Retirement

Delayed on Social Security? Not Everyone Can – Center for Retirement Research

Financial advisors often encourage older workers to delay signing up for Social Security as long as possible to maximize their monthly income.

But many readers of our blog point out, rightly so, that this is not always the case for people in taxing jobs. Blue-collar workers are in a real Catch-22, caught between the unforgiving financial needs of retirement and a body that can’t do another job.

“That’s me,” a reader named George L. commented on a recent blog, “The Psychology Behind Starting Social Security at 62.” Psychology had little to do with his decision to start Social Security. “I worked hard all my life with no skills so I was ready to retire at the age of 62,” he said.

Another student, Ellis, said he knows retired truck drivers, construction workers and truck drivers.

“They just got tired at 62, and continuing to work in their jobs will be very taxing and dangerous because of the loss of skills,” he said. “Such work can take years of life.”

But for one student, financial security — that of his wife — was a major consideration in deciding when to start Social Security. David Scarborough said he earns more money than his wife and wants to make sure he has enough Social Security benefits to get married since “it’s unlikely I’ll die before she does.”

He said, “it is in both of our interests that I delay applying.”

Research shows that how much a person earns is a major factor when deciding to retire. People in physically demanding jobs, who may feel they can no longer work, also tend to earn less and may have more to gain by delaying their benefits – if they could. Workers who have the luxury of procrastination tend to be in low-paying or high-paying office jobs or doing work that energizes them, rather than exhausts them.

Dr. Edward Hoffer said: “It is easy for an accountant or a librarian to work full time until 70,” said Dr.

62 year olds who can't wait until 70

The 2021 survey reveals this deep social and economic gap, along with racial lines. Only one in five college-educated White males would not be able to work until 70. At the other end of the spectrum, three out of four uneducated Blacks did not make it that long.

While students focused on the financial issues involved, others acknowledged one psychological factor in deciding when to start Social Security: how long they expect to live.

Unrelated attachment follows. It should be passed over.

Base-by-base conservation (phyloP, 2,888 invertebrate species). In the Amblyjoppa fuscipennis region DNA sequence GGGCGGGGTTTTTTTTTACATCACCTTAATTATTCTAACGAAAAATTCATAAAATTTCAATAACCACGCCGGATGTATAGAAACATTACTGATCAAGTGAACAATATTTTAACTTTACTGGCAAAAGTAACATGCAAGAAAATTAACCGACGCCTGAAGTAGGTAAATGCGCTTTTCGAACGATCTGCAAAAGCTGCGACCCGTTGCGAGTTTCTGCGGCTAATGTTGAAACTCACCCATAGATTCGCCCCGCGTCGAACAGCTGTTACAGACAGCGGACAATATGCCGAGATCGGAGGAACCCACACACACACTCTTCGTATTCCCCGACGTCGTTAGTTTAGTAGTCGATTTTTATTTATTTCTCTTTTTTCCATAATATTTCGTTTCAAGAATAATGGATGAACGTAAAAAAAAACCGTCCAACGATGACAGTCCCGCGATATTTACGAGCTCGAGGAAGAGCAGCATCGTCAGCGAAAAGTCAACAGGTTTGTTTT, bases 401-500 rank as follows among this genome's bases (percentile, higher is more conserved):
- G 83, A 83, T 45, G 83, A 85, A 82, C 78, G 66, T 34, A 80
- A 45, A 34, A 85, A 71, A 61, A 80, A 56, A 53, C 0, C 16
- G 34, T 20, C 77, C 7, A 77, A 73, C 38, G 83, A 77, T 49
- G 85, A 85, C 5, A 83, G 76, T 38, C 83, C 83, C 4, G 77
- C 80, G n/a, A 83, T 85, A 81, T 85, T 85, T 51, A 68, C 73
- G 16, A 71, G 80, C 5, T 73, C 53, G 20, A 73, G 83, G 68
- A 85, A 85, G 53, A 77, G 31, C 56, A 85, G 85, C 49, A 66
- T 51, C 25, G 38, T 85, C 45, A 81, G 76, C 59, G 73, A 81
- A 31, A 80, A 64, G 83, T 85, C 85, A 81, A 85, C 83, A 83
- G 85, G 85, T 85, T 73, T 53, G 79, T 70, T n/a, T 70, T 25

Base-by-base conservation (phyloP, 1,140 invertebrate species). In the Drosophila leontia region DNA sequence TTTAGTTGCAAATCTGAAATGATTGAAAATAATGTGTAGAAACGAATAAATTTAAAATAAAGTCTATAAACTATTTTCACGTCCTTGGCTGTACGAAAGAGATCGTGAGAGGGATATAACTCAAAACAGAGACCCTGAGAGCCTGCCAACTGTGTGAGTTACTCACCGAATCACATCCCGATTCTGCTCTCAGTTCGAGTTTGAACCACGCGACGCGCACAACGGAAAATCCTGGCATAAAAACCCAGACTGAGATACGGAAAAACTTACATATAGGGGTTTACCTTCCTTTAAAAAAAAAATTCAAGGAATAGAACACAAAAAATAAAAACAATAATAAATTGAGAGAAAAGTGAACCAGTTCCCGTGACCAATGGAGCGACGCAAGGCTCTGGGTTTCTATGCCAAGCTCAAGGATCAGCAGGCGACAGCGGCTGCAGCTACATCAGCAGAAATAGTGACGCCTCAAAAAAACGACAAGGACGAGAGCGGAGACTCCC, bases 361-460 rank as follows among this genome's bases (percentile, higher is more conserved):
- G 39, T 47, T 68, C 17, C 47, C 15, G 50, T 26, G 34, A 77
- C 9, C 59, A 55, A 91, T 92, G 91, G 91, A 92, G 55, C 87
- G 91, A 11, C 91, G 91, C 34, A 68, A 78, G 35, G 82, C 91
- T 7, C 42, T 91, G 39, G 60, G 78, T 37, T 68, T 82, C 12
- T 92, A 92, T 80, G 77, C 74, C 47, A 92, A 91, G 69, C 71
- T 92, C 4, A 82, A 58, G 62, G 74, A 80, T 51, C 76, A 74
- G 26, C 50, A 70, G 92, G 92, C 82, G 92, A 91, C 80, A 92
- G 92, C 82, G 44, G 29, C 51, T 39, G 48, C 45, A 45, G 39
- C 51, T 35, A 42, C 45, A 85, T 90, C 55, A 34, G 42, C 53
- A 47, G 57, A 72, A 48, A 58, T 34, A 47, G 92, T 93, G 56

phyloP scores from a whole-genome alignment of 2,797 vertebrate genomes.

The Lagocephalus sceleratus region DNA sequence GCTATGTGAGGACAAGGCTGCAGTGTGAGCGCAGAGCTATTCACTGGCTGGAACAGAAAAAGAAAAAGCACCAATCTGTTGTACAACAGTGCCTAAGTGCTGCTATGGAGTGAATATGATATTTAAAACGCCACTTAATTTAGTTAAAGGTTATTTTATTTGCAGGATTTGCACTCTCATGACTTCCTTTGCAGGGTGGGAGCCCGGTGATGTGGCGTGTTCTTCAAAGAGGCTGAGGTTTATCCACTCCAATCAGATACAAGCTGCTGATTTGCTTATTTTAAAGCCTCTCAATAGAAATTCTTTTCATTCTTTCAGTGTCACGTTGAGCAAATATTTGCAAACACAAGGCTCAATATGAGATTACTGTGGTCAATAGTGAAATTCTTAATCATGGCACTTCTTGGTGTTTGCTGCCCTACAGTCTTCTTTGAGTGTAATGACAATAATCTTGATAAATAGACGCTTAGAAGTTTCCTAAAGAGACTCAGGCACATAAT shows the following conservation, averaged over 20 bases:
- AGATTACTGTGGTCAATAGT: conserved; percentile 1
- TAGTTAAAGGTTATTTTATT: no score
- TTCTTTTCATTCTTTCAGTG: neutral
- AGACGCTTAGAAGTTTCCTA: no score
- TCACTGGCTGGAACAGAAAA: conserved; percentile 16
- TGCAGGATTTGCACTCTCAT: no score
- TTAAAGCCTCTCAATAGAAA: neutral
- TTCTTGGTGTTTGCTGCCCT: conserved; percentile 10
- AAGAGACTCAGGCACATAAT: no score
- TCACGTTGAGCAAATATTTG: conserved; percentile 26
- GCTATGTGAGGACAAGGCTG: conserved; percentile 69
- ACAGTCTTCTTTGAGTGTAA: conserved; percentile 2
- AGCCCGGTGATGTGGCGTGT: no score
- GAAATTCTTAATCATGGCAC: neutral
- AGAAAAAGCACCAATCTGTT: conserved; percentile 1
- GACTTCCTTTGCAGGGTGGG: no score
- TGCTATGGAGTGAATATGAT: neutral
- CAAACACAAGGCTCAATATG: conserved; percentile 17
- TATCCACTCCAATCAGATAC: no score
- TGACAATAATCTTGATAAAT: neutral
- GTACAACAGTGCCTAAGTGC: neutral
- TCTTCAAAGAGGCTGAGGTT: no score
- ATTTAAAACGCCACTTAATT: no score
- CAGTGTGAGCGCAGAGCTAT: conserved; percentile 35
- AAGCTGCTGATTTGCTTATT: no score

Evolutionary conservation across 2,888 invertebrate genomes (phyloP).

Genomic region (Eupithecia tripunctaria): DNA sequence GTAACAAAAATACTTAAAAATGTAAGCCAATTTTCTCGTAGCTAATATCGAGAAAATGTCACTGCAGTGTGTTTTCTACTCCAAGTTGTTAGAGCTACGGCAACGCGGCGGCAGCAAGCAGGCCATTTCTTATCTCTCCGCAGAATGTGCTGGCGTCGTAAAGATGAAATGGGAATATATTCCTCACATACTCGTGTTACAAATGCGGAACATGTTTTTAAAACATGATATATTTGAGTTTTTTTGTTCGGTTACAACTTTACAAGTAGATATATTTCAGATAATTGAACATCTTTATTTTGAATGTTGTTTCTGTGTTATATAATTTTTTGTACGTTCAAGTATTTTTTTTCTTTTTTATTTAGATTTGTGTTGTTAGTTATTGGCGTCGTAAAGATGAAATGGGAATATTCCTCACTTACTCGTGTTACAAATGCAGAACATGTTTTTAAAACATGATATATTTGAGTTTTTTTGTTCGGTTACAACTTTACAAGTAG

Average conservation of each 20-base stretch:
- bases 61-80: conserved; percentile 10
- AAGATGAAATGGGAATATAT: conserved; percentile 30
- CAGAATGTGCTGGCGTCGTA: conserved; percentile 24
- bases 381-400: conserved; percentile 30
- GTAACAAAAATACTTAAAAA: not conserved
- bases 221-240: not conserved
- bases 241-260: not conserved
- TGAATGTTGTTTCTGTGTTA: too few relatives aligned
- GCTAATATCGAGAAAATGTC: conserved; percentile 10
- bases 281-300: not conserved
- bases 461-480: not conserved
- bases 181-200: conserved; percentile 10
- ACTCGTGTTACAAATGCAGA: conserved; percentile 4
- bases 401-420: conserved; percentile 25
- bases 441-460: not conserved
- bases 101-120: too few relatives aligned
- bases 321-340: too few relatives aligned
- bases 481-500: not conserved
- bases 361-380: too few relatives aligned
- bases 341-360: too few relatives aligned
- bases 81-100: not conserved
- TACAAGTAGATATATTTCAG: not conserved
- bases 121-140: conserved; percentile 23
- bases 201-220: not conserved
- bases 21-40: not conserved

Research posted on this blog shows that people who expect to live longer are slow to claim their benefits. The difference is between people who have the opposite view – that “life is short” – and feel that it is important to get benefits quickly and enjoy their retirement years.

“I’ve seen enough of my peers/family die in their 60s and 70s,” said Deanna, another student.

The way the Social Security formula works is that the larger checks that the retiree receives by delaying, if they live long enough, eventually make up for the “lost” years of benefits caused by waiting. Every year of delay will increase the size of that monthly benefit check by 7 percent to 8 percent, which is a large percentage. Looking to age 62 or 64 to enjoy retirement has high financial costs for people with an average or above-average life expectancy.

Brian Krech and his wife plan to split the difference. Krech, who said he has serious health problems, plans to start his benefits early. His wife will wait until 70.

“If you are healthy and have a long life in your family, it doesn’t make sense to stop looking for 70 to maximize your benefits,” he said.

But this is an option that may not work for some couples. First, both Kreches have the same benefit, eliminating the issue of needing to increase the spouse’s benefit – unlike a student who earns more than his wife. And Krech’s wife apparently has the kind of job that allows her to delay Social Security — unlike many aging workers struggling to keep up with the demands of their jobs.

“Each personal and family situation is so unique that it’s important to consider all options and reasons before claiming your Social Security benefits,” Krech said.

Each work situation is different. But the ability to work long hours is also a big part of the equation.

To learn the learn by Suzanne Shu and John Payne, see “Social Security Demand Intentions: Cognitive Identity, Loss Aversion, and Information Displays.”

The research reported here was derived in whole or in part from research activities conducted pursuant to a grant from the US Social Security Administration (SSA) funded as part of the Retirement and Disability Research Consortium. The opinions and conclusions expressed are solely those of the authors and do not necessarily represent the views or policy of SSA, any federal government agency, or Boston College. Neither the United States government nor any of its agencies, nor any of its employees, makes any warranty, express or implied, or assumes any legal responsibility or liability for the accuracy, completeness, or usefulness of the contents of this report. Reference herein to any particular commercial product, process or service by trade name, trademark, manufacturer, or otherwise does not imply or endorse, recommend or favor the United States Government or any agency thereof.


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